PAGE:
What makes great content right now? What we’re noticing in very early insights is this idea that as human beings and for society as a whole we’re going through an incredible experience right now. So being truthful and transparent and adopting a tone that relates to your audience will drive a positive journey for those you wish to maintain a relationship with in the future.

If done right, these actions can leave a lasting impression because consumers don’t forget how brands treat them. As we often say in our business, it takes two years to develop a relationship and it could take two minutes to lose it. You might not have necessarily done anything wrong, you just didn’t take a moment to pause and listen or you failed to acknowledge.

I can see a whole new genre of content, strategy and relationship building coming out of this pandemic. I don’t think there will be a “light switch” moment where everything goes back to business as usual. We’re going to start seeing trends of people actually showing more of themselves. The virtuality this pandemic has created will make people yearn for reality more than I think anyone realizes.

Some brands believe that now is not the time to pull back on ad and media spend while others continue pausing or reducing budgets. What do you think is the best approach here?

First off we all need a great deal of resilience during this time and until the economy becomes stable, everybody is making decisions and predictions in the dark. Assuming that the economy becomes stable to a degree of logical predictability, brands that have invested in budgets and reinforced their consumer relationships by adding value to their consumer will end up ahead. We’re going to find out who are the true expert marketers and leaders in this marketplace. However there is no baseline now. It’s being all reset.

In what ways do you predict marketing will change after the pandemic is over?

There are some incredibly polarizing conversations happening about the ability to build relationships and service your audience in ways that brands couldn’t fathom prior to coronavirus. How do virtual presentations of your brand, your experiences and your products take place in this setting? If you’re a consumer products company, you’re relying on that last point of sale to make that final purchase decision. How do we develop that in a virtual space? How are we creating touch points?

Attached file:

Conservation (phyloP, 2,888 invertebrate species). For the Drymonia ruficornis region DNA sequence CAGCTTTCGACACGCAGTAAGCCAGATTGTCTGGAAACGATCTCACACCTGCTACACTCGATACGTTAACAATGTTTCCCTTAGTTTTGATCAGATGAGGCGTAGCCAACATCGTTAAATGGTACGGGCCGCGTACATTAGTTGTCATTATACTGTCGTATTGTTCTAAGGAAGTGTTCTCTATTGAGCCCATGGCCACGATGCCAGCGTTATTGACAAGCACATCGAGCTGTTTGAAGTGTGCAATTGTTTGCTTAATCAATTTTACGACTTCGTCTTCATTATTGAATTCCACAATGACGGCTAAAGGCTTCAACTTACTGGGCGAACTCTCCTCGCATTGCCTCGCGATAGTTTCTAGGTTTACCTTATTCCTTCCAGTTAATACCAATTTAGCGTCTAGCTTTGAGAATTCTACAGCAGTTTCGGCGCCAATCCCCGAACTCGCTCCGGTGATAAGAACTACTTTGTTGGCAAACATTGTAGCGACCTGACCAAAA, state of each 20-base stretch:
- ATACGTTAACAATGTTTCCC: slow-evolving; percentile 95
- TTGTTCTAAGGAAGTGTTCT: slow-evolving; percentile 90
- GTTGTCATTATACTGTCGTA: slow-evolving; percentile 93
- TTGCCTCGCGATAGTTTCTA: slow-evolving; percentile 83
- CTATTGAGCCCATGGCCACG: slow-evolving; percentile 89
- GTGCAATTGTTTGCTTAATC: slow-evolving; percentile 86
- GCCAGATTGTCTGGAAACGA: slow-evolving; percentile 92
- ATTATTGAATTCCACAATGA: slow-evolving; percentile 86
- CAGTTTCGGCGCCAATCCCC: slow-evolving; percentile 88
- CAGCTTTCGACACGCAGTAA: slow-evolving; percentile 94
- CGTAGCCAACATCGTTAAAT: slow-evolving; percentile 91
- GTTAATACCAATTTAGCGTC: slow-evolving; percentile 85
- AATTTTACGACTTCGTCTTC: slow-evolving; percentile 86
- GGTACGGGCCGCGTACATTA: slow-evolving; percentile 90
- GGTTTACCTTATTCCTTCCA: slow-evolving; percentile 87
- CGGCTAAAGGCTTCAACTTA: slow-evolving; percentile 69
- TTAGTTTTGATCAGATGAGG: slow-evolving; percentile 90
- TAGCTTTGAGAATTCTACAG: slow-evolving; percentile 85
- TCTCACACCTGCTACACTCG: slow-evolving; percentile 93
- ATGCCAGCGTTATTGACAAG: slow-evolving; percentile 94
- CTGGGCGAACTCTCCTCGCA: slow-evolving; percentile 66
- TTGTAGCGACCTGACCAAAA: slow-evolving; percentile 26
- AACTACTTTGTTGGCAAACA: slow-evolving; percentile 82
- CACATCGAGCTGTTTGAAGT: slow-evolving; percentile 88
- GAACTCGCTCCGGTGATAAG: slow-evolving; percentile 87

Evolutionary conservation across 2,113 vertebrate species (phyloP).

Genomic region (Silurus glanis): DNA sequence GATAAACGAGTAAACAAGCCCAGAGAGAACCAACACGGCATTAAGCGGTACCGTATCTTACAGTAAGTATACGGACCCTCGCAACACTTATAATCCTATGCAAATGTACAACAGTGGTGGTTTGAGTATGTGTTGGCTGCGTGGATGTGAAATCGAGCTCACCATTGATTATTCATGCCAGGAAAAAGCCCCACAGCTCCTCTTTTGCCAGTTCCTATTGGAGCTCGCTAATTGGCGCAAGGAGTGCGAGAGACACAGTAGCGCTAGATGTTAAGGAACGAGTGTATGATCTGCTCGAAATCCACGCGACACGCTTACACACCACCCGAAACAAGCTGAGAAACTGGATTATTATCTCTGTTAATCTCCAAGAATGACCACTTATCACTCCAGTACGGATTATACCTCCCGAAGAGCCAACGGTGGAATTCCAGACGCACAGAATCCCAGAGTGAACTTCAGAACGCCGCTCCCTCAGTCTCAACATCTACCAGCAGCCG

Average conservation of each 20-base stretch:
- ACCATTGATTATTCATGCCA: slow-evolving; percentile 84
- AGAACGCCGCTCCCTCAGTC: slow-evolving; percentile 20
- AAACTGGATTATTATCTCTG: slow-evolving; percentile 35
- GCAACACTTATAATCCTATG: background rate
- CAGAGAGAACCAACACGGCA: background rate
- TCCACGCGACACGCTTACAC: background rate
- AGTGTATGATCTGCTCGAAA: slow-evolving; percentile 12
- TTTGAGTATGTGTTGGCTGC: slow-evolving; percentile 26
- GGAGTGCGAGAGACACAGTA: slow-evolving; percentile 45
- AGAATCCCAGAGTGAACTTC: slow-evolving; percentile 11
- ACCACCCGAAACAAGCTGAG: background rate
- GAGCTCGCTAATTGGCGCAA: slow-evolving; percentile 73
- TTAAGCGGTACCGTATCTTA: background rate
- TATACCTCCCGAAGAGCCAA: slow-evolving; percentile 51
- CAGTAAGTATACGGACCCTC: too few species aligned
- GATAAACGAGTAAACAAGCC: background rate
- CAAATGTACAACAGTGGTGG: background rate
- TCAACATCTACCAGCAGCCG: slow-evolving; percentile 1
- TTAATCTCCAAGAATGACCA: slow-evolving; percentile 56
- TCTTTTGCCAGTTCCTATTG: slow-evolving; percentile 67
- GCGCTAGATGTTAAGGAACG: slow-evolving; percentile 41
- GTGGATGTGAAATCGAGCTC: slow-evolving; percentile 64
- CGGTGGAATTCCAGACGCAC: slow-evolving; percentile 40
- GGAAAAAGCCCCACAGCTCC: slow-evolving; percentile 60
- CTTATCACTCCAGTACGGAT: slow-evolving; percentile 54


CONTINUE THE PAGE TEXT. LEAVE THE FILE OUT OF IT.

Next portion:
I don’t have clear answers, but there are clear trends that are going to open up the palate of marketers to explore, experiment and drive more in a virtual connected ecosystem, one that embodies a social-forward, mobile-first approach. This will ultimately allow marketers and our budgets to be more accountable. 

Being in lockdown has caused digital fatigue—how do brands cut through the noise?

I think most commercials running right now are all some form of capturing people coming together and connecting. But there are always a select few brands that keep coming up and the reason for that is, these brands take the time to listen, create and curate very powerful, very engaging pieces of content. Some of it doesn’t come down to budget but rather strategy and vision. 

This isn’t a race to who gets the most content out there wins. And it really isn’t a race to who creates the most viral piece gets the award. This is a journey for those brands who want to get the right quality over quantity, the right story over a snippet. To be able to move a message that when any one of us talks about a product or service, we have a shared experience of our understanding of what that means.

How can marketers avoid coming across as tone deaf?

It’s about letting your audience know, we know you’re being impacted by these types of experiences and we want to share where we’re at in the journey and we have these types of resources to help you get through it. It’s a really powerful thing to share in a way that isn’t manufactured. Share in a way that is true.

Are there any don’ts when it comes to leveraging an audience-first mentality?

I would say that knowing it’s okay to not be in every conversation. If you’re a brand that understands your audience has many relationships then you also understand and respect the balance between where their time is spent and knowing that your time with them is quality time. Don’t feel the need to react but do feel the need to ensure that the time you’re spending with them is quality defined by the values you set.